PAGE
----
In our QB Manual, we outline that a complete passing system must:
· Give receivers the opportunity to defeat tight man coverage.
· Prevent conflict between receivers.
· Have a defined timing.
· Stretch the defense vertically and horizontally.
· Keep the QB out of interception danger.
· Deny pattern reading by the defense.
· Minimize one-for-one trades.
· Keep receivers from free pass defenders.
· Have a principle of route conversion.
· Adjust to condensed field areas.
· Have the ability to isolate certain parts of a pass defense.
· Allow for quick throws when the defense is outflanked.
· Accommodate delays and screens.
· Have set reading concepts.
· Have organized scramble rules.
· Have the ability to adjust to multiple formations.
Furthermore, a complete passing system must have a method for teaching not JUST patterns, but the moving parts within the patterns. For example, this pass offense is built off of 3 patterns (the drag, the streak read, and the stick) that form the foundation of the entire pass offense. Daily drills are designed to reinforce this teaching, and are combined with advantage principles to maximize effectiveness. Below, we see how a drill for option routes might be set up:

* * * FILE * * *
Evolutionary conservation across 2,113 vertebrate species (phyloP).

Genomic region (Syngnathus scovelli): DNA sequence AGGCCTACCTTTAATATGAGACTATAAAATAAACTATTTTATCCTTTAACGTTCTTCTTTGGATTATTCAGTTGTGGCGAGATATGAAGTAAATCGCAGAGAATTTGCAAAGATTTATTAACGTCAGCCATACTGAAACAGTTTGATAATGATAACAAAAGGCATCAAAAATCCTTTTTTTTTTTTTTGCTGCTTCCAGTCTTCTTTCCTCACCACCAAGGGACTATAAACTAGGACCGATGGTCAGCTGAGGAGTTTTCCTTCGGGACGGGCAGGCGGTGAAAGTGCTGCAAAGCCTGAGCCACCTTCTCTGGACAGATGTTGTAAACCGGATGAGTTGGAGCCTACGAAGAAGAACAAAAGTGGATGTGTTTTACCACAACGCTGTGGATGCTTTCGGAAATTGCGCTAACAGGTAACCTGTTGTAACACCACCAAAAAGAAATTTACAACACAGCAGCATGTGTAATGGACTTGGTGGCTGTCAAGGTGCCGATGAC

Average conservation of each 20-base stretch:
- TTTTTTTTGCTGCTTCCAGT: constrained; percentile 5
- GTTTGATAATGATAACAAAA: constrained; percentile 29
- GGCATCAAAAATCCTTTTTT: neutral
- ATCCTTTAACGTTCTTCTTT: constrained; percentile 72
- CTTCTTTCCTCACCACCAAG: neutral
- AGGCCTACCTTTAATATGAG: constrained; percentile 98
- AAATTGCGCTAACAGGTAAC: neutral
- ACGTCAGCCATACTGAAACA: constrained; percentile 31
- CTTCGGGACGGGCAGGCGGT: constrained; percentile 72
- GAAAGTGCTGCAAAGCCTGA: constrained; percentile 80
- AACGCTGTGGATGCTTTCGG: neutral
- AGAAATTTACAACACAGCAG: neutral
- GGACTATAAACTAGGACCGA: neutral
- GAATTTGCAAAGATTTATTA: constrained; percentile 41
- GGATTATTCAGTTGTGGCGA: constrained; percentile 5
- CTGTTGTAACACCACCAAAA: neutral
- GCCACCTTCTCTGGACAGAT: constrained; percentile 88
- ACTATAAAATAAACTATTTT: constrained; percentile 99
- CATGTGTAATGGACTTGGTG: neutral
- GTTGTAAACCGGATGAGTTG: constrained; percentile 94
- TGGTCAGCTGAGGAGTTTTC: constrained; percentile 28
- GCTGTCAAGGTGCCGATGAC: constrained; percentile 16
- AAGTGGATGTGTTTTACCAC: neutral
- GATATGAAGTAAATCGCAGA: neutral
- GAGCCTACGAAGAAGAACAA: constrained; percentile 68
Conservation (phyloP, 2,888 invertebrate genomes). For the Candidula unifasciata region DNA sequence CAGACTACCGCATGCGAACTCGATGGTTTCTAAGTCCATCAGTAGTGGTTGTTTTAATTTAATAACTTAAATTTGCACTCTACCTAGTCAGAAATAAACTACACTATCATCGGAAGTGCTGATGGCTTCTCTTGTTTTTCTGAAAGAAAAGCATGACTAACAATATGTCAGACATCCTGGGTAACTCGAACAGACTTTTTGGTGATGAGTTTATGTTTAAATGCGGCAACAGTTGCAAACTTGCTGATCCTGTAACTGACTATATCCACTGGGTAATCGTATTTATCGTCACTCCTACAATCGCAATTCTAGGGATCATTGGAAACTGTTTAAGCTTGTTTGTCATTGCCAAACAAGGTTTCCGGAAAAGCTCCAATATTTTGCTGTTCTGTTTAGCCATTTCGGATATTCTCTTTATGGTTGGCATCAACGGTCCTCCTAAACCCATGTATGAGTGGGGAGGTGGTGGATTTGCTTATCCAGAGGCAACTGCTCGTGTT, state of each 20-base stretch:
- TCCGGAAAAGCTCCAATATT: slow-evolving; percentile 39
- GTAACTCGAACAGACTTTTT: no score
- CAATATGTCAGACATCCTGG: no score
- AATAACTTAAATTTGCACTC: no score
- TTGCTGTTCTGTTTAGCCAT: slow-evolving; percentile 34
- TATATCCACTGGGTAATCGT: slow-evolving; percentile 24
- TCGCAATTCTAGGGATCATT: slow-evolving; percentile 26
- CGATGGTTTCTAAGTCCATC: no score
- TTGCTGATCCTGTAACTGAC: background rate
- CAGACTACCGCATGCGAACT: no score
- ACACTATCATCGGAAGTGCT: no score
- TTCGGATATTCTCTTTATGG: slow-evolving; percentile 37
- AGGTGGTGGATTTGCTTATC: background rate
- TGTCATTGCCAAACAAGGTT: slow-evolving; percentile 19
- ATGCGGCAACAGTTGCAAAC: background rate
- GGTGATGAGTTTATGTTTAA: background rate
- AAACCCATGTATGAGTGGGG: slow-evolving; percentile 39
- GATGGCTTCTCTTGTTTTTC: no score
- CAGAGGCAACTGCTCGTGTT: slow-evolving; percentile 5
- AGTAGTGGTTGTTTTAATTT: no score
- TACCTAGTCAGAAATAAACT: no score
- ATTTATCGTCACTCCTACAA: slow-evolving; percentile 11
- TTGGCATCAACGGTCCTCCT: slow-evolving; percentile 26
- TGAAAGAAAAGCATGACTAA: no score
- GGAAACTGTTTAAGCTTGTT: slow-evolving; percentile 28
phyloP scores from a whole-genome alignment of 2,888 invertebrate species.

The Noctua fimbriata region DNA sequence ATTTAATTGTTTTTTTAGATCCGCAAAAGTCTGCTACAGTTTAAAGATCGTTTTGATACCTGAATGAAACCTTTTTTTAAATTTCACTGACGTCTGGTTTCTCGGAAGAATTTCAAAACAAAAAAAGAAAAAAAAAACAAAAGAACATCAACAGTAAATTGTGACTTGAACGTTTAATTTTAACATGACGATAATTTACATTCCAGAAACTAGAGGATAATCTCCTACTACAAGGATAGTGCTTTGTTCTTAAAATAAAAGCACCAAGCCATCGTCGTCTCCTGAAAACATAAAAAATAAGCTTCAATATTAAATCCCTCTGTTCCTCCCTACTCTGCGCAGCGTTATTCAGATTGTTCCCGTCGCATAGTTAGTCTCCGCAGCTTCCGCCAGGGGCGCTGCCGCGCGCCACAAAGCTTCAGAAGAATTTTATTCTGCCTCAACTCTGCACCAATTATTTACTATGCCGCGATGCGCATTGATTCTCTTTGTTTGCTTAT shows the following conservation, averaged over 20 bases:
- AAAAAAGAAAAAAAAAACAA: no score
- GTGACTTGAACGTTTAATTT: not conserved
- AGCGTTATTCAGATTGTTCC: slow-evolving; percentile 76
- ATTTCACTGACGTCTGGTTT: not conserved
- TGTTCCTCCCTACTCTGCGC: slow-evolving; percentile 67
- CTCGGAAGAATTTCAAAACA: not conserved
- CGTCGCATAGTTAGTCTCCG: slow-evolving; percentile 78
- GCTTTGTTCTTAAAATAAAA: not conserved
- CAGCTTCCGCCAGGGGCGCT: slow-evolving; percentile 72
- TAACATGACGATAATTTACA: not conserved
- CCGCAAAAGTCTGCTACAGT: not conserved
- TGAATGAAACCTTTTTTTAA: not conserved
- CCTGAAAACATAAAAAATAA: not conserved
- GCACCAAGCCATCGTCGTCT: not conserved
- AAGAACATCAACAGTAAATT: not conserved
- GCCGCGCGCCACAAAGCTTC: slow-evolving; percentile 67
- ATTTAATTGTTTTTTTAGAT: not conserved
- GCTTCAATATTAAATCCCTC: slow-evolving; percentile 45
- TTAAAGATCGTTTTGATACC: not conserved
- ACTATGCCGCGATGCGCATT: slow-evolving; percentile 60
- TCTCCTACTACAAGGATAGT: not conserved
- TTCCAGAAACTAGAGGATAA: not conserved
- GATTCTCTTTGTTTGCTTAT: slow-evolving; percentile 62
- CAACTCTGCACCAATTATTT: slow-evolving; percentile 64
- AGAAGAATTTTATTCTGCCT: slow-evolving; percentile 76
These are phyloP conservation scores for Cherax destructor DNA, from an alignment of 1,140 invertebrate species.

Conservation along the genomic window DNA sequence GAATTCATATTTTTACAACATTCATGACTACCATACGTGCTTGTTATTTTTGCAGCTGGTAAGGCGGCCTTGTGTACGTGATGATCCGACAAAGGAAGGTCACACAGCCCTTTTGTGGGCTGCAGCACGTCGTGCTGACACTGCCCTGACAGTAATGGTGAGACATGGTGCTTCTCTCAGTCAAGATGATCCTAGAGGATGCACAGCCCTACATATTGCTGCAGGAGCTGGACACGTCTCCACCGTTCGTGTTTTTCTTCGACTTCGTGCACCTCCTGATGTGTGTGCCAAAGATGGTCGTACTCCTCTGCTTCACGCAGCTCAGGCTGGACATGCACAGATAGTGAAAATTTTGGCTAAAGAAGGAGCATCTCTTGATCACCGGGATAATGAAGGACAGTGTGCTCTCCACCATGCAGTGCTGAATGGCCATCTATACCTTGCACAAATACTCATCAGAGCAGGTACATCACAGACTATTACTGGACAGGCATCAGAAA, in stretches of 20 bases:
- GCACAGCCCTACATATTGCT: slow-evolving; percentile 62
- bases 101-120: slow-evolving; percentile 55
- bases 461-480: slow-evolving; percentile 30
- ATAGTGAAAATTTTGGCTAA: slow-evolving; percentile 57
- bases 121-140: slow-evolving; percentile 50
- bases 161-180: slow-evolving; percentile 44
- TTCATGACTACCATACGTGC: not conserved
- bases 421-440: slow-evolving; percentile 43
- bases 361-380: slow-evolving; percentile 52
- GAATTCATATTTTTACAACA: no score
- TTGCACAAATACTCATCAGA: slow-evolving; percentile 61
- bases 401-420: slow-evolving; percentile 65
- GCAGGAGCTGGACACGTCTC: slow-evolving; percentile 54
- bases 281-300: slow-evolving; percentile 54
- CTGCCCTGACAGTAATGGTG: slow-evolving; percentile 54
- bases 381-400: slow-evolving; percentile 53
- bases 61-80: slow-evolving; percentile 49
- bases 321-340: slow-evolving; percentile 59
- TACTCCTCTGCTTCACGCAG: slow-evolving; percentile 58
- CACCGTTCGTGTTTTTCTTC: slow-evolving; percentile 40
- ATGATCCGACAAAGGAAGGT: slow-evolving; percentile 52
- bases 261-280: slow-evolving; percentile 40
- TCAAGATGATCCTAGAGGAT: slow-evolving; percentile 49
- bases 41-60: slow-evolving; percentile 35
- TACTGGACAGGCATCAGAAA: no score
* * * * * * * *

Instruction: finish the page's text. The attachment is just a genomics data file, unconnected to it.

How can this development occur? Like anything else, it begins with commitment. One of my clients has begun a project that not only involves the the high school and junior high programs, but the local youth programs as well. A system will be put in place, and the results will no doubt come thereafter.